Joint PhD: Potential adjustments to the raw CMIP6 multi-model ensembles
Future climate change is researched along various high and low emission scenarios that encapsulate different driving forces, such as greenhouse gases, aerosols and natural forcings. The primary technique are to use complex Earth System Models for these projections and provide policy makers and stakeholder with the multi-model ensembles (MMEs) and their means. There are several issues of why those MMEs are suboptimal, but it is less clear of how to address any shortcomings. For example, not all climate models run all scenarios, which makes the comparison difficult, so an adjustment for this “ensemble of opportunity” might need to be pursued. Another issue is that the MMEs of Earth System Models might be shifted in terms of key climate indicators (like climate sensitivity) compared to independently assessed ranges thereof. Other - more researched - examples are the model-interdependencies and how to account for those (which is still an open question). So far, little research has been conducted on how to potentially adjust the MMEs for altering forcing trajectories, for example, if SOX aerosol emissions are dropping much faster than anticipated across the scenario spectrum. Building on the insights from the Reduced-complexity Model intercomparison project (RCMIP.org), this PhD will investigate how to adjust MMEs from Earth System Models for changing forcings, whether that relates to new research insights on forcing amplitudes, an unforeseen volcanic event or similar. Methodologically, this PhD topic will - inter alia - make use of emulators, calibrated to individual CMIP6 models, in order to project those changes in projections due to varying forcing assumptions. A second approach is the statistical super-position of ESM spatio-temporal response patterns, e.g. adding a scaled single forcing ESM response to aerosols over an all-forcing run to mimic the response under an alternative aerosol emission scenario. The PhD candidate will pursue various research questions and methodological approaches in this realm of how to address shortcomings of MMEs.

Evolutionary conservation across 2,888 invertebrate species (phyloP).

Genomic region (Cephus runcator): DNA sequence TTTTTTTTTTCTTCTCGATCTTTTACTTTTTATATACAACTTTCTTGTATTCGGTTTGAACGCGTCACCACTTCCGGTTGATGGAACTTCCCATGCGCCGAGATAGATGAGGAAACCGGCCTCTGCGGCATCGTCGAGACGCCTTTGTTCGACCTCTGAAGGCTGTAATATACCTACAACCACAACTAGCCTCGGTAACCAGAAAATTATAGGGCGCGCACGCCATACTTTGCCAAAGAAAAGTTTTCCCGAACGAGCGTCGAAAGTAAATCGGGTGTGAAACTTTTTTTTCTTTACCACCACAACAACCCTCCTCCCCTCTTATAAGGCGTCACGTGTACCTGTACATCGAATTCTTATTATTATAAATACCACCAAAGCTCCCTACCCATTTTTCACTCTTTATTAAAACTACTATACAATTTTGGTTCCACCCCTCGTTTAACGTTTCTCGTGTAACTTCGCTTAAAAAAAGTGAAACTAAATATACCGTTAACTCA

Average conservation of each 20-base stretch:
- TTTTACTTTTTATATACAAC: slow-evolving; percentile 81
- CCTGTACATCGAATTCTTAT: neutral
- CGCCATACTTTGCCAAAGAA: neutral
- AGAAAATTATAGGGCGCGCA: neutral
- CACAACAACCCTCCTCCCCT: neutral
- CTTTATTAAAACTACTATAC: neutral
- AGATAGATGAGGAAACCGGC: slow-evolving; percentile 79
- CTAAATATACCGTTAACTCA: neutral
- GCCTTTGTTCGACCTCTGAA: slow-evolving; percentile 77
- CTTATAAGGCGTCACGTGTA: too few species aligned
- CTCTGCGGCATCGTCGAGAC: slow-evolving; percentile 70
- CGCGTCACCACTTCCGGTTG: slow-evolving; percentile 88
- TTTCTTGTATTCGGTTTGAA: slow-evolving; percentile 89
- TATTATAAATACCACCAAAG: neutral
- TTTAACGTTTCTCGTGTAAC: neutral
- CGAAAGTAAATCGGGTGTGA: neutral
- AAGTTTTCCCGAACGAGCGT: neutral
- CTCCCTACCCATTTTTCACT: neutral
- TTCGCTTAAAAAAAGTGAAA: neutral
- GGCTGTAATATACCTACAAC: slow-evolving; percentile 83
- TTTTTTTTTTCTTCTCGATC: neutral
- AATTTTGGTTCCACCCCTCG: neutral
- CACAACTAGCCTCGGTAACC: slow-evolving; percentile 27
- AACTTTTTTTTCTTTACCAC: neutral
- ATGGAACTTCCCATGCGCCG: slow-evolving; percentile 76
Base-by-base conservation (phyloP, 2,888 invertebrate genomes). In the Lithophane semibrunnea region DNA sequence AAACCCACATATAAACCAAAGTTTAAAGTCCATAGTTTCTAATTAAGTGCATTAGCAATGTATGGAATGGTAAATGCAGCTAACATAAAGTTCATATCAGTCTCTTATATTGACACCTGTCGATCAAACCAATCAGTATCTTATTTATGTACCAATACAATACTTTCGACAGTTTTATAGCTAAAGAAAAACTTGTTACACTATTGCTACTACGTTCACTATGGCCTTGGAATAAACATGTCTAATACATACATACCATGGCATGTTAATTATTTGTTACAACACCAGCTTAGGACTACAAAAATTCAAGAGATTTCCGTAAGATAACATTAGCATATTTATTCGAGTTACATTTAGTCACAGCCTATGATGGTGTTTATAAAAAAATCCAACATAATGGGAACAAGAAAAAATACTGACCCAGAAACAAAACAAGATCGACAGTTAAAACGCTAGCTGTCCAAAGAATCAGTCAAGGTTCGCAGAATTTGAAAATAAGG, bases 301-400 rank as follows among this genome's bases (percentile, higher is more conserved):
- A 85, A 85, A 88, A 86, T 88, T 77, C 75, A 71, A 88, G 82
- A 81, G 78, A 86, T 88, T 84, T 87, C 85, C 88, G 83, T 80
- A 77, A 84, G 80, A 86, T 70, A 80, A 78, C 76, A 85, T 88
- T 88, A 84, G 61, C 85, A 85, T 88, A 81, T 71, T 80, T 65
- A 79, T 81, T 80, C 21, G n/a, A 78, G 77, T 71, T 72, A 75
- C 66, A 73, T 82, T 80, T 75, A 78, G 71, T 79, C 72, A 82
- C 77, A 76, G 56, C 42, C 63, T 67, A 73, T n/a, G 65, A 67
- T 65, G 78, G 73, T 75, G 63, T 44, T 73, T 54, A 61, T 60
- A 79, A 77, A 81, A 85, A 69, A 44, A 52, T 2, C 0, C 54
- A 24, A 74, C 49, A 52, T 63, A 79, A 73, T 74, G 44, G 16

If successful, the PhD candidate will be enrolled at both the University of Melbourne and Universität Hamburg. The candidate will be co-supervised by supervisors at both institutions, will be based at the University of Melbourne and will spend at least twelve months at Universität Hamburg.
The application process is competitive, with higher than the equivalent of a University of Melbourne 80% in a relevant degree expected. Information on the University of Melbourne entry requirements can be seen here, and Universität Hamburgrequirements can be viewed here.
The successful applicant will be enrolled in the Faculty of Science at the University of Melbourne. They will be part of the Australian-German Climate and Energy College, the University of Melbourne, and a member in the ‘School of Integrated Climate and Earth System Sciences (SICCS)’, the Center for Earth System Research and Sustainability (CEN), Universität Hamburg.
SICSS is a graduate school originating from the Cluster of Excellence on Integrated Climate System Analysis and Prediction (CliSAP, 2007-2018). SICSS is now part of the newly installed Cluster of Excellence CLICCS (2019-2025). SICSS offers education, guidance and supervision from leading experts in integrated climate science. Universität Hamburg and its partners provide a wide-ranging research infrastructure in climate science and an international campus atmosphere with students and lecturers from all over the world.
The candidate's scholarship will include a 100% fee remission scholarship, a living allowance for three years with a possible 6-month extension, and funding for travel.